Join in a conversation with several of Virginia’s finest craftsmen, and learn how to properly identify and use the three most critical tools in your kitchen – your knives, your pans and your very own hands.
Blacksmith/designer Corry Blanc (Blanc Creatives) chats with his friends and colleagues Knifemaker/designer Zack Worrell (Monolith Knives) and Chef Ian Boden (The Shack Restaurant) about their crafts and their stories – how they got started and where they are today. Then it’s down to business – how to choose and use the right pans and knives, caring for your tools, and tips on some important basic chef skills that many of us just don’t know how to do properly. Questions are encouraged throughout the presentation. Guests leave with a favorite recipe from Ian, and tip cards on knife profiles, pan types and maintenance.
Founder, Blanc Creatives
Blanc comes from Georgia, where he began working with metal at a young age. After moving to Charlottesville in 2007 he began blacksmithing full-time, eventually branching out on his own in 2008. Blanc Creatives came together in 2011 and has grown steadily with Blanc at the helm.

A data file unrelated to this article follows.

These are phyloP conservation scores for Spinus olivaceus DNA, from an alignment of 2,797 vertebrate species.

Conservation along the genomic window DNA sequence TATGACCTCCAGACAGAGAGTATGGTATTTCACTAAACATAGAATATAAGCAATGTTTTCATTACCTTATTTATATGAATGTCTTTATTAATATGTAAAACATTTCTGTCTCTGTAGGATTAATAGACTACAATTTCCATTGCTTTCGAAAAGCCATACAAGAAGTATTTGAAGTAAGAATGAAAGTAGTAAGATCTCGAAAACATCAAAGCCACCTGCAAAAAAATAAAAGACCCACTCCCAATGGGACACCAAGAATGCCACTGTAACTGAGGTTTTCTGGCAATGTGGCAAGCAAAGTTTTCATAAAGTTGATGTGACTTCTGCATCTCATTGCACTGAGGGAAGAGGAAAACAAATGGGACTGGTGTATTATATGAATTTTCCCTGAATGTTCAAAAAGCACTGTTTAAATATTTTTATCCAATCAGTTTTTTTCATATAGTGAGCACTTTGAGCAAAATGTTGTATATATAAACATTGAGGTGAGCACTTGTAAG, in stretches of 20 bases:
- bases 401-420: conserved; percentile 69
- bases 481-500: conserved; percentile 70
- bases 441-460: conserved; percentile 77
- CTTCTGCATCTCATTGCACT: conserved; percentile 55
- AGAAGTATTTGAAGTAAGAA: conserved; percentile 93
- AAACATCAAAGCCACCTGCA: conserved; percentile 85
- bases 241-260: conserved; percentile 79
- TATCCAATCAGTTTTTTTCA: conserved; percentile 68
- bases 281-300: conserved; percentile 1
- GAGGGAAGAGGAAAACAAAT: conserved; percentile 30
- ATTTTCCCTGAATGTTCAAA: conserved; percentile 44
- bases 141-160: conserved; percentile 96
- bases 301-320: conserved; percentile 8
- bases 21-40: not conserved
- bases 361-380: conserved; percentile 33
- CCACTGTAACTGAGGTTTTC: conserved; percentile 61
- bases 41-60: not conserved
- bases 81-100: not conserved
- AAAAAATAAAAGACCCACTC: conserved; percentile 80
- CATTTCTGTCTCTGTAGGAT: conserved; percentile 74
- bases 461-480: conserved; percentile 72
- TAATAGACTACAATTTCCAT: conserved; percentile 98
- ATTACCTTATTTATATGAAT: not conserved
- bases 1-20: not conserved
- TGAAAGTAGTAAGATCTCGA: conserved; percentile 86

Chef/Owner, The Shack
Ian Boden of The Shack restaurant in Staunton, Virginia, has received critical acclaim from publications as wide-ranging as The Wall Street Journal to Garden & Gun magazine. Following a successful career in New York City, Chef Boden returned to Virginia and the Shenandoah Valley to create a cuisine that is both forward-thinking and respectful of the past.
The Shack was named one of the places for “Best Burgers in the South” by Garden & Gun magazine and was recognized by Southern Living magazine as one of the “Best New Restaurants.” Esquire magazine tapped The Shack for the “Best Dish” award for its 2014 restaurant issue. Most recently, Boden was nominated for 2017 “Best Chef Mid-Atlantic” by the James Beard Foundation, for the second time.
Founder, Monolith Knives
Worrell, grew up surrounded by a talented and creative family of entrepreneurs and artists from Virginia. Each of them creative, progressive, and successful in their endeavors. As a child, he spent countless hours building cities and machines with legos, later transcending into everything from building tree forts, large fish aquarium projects, elaborate stereo systems, modifying motocross dirt bikes and mountain bikes, customizing cars and vintage motorcycles. All things he learned working with others, or just by trial and error. As a young entrepreneur, Worrell gained knowledge of technology and business through exposure to his family’s 50 year foray into newspaper publishing.